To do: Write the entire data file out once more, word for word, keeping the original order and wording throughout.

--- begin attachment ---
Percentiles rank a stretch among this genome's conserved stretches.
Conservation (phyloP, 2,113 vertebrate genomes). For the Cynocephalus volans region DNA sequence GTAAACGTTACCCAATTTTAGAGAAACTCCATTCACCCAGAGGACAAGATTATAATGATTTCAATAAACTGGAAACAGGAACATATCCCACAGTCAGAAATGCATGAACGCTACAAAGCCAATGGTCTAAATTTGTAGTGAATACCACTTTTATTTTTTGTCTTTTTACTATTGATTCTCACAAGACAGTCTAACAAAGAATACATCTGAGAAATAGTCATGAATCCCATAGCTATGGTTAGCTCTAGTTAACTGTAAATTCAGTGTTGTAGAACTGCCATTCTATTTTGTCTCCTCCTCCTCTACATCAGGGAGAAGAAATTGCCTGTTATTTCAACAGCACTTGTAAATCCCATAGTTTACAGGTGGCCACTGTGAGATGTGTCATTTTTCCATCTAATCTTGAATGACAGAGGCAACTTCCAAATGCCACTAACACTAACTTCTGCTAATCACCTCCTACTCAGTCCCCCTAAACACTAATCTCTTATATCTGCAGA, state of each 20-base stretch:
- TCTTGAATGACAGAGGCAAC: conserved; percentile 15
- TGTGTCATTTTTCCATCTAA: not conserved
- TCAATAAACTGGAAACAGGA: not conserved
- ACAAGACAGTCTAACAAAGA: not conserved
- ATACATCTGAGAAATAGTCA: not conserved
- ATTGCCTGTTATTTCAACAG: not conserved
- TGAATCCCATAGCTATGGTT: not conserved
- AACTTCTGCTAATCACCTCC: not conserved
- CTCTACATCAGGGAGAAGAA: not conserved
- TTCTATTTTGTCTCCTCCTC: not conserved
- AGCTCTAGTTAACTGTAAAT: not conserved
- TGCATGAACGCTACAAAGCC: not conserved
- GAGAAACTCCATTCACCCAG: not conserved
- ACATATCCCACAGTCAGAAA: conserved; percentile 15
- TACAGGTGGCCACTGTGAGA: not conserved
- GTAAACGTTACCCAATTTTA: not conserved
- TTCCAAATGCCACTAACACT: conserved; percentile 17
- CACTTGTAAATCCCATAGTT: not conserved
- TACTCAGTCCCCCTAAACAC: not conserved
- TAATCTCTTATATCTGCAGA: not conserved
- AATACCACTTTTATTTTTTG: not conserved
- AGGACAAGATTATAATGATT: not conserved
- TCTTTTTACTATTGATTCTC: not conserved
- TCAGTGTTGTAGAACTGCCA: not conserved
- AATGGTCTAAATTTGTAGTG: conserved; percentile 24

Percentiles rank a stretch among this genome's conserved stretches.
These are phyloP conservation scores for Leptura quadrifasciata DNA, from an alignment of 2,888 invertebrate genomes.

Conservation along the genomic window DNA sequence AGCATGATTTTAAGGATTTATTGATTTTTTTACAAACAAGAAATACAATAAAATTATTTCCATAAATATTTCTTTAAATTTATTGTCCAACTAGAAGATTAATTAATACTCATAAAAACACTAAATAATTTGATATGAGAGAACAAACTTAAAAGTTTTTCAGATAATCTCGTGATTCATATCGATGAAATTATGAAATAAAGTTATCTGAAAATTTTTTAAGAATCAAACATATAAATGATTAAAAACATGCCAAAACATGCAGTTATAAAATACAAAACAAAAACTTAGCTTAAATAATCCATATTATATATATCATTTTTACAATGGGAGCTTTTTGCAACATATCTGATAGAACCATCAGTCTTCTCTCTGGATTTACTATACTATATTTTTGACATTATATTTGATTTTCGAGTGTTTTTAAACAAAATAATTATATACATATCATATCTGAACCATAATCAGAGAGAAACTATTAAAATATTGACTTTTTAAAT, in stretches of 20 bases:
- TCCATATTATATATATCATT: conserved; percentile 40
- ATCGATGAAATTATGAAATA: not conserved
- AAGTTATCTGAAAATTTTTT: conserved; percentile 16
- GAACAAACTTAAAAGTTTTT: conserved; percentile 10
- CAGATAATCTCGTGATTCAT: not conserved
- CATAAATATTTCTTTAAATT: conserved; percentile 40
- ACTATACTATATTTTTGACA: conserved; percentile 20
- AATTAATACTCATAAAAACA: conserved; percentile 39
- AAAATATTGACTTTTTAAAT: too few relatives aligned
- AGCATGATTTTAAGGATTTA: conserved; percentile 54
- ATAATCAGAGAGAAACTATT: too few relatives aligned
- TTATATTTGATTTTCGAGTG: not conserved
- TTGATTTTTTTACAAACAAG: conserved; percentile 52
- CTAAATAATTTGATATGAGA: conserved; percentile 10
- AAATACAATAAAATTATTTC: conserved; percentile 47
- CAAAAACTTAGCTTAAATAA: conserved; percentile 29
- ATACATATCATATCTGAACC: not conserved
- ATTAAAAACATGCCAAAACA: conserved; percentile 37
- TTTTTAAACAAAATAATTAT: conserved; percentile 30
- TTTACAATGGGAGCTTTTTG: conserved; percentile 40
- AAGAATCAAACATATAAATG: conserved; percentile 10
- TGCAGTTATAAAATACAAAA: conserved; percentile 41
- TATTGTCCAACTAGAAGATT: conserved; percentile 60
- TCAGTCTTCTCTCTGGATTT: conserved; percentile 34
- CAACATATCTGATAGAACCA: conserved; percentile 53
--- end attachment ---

Percentiles rank a stretch among this genome's conserved stretches.
Conservation (phyloP, 2,113 vertebrate genomes). For the Cynocephalus volans region DNA sequence GTAAACGTTACCCAATTTTAGAGAAACTCCATTCACCCAGAGGACAAGATTATAATGATTTCAATAAACTGGAAACAGGAACATATCCCACAGTCAGAAATGCATGAACGCTACAAAGCCAATGGTCTAAATTTGTAGTGAATACCACTTTTATTTTTTGTCTTTTTACTATTGATTCTCACAAGACAGTCTAACAAAGAATACATCTGAGAAATAGTCATGAATCCCATAGCTATGGTTAGCTCTAGTTAACTGTAAATTCAGTGTTGTAGAACTGCCATTCTATTTTGTCTCCTCCTCCTCTACATCAGGGAGAAGAAATTGCCTGTTATTTCAACAGCACTTGTAAATCCCATAGTTTACAGGTGGCCACTGTGAGATGTGTCATTTTTCCATCTAATCTTGAATGACAGAGGCAACTTCCAAATGCCACTAACACTAACTTCTGCTAATCACCTCCTACTCAGTCCCCCTAAACACTAATCTCTTATATCTGCAGA, state of each 20-base stretch:
- TCTTGAATGACAGAGGCAAC: conserved; percentile 15
- TGTGTCATTTTTCCATCTAA: not conserved
- TCAATAAACTGGAAACAGGA: not conserved
- ACAAGACAGTCTAACAAAGA: not conserved
- ATACATCTGAGAAATAGTCA: not conserved
- ATTGCCTGTTATTTCAACAG: not conserved
- TGAATCCCATAGCTATGGTT: not conserved
- AACTTCTGCTAATCACCTCC: not conserved
- CTCTACATCAGGGAGAAGAA: not conserved
- TTCTATTTTGTCTCCTCCTC: not conserved
- AGCTCTAGTTAACTGTAAAT: not conserved
- TGCATGAACGCTACAAAGCC: not conserved
- GAGAAACTCCATTCACCCAG: not conserved
- ACATATCCCACAGTCAGAAA: conserved; percentile 15
- TACAGGTGGCCACTGTGAGA: not conserved
- GTAAACGTTACCCAATTTTA: not conserved
- TTCCAAATGCCACTAACACT: conserved; percentile 17
- CACTTGTAAATCCCATAGTT: not conserved
- TACTCAGTCCCCCTAAACAC: not conserved
- TAATCTCTTATATCTGCAGA: not conserved
- AATACCACTTTTATTTTTTG: not conserved
- AGGACAAGATTATAATGATT: not conserved
- TCTTTTTACTATTGATTCTC: not conserved
- TCAGTGTTGTAGAACTGCCA: not conserved
- AATGGTCTAAATTTGTAGTG: conserved; percentile 24

Percentiles rank a stretch among this genome's conserved stretches.
These are phyloP conservation scores for Leptura quadrifasciata DNA, from an alignment of 2,888 invertebrate genomes.

Conservation along the genomic window DNA sequence AGCATGATTTTAAGGATTTATTGATTTTTTTACAAACAAGAAATACAATAAAATTATTTCCATAAATATTTCTTTAAATTTATTGTCCAACTAGAAGATTAATTAATACTCATAAAAACACTAAATAATTTGATATGAGAGAACAAACTTAAAAGTTTTTCAGATAATCTCGTGATTCATATCGATGAAATTATGAAATAAAGTTATCTGAAAATTTTTTAAGAATCAAACATATAAATGATTAAAAACATGCCAAAACATGCAGTTATAAAATACAAAACAAAAACTTAGCTTAAATAATCCATATTATATATATCATTTTTACAATGGGAGCTTTTTGCAACATATCTGATAGAACCATCAGTCTTCTCTCTGGATTTACTATACTATATTTTTGACATTATATTTGATTTTCGAGTGTTTTTAAACAAAATAATTATATACATATCATATCTGAACCATAATCAGAGAGAAACTATTAAAATATTGACTTTTTAAAT, in stretches of 20 bases:
- TCCATATTATATATATCATT: conserved; percentile 40
- ATCGATGAAATTATGAAATA: not conserved
- AAGTTATCTGAAAATTTTTT: conserved; percentile 16
- GAACAAACTTAAAAGTTTTT: conserved; percentile 10
- CAGATAATCTCGTGATTCAT: not conserved
- CATAAATATTTCTTTAAATT: conserved; percentile 40
- ACTATACTATATTTTTGACA: conserved; percentile 20
- AATTAATACTCATAAAAACA: conserved; percentile 39
- AAAATATTGACTTTTTAAAT: too few relatives aligned
- AGCATGATTTTAAGGATTTA: conserved; percentile 54
- ATAATCAGAGAGAAACTATT: too few relatives aligned
- TTATATTTGATTTTCGAGTG: not conserved
- TTGATTTTTTTACAAACAAG: conserved; percentile 52
- CTAAATAATTTGATATGAGA: conserved; percentile 10
- AAATACAATAAAATTATTTC: conserved; percentile 47
- CAAAAACTTAGCTTAAATAA: conserved; percentile 29
- ATACATATCATATCTGAACC: not conserved
- ATTAAAAACATGCCAAAACA: conserved; percentile 37
- TTTTTAAACAAAATAATTAT: conserved; percentile 30
- TTTACAATGGGAGCTTTTTG: conserved; percentile 40
- AAGAATCAAACATATAAATG: conserved; percentile 10
- TGCAGTTATAAAATACAAAA: conserved; percentile 41
- TATTGTCCAACTAGAAGATT: conserved; percentile 60
- TCAGTCTTCTCTCTGGATTT: conserved; percentile 34
- CAACATATCTGATAGAACCA: conserved; percentile 53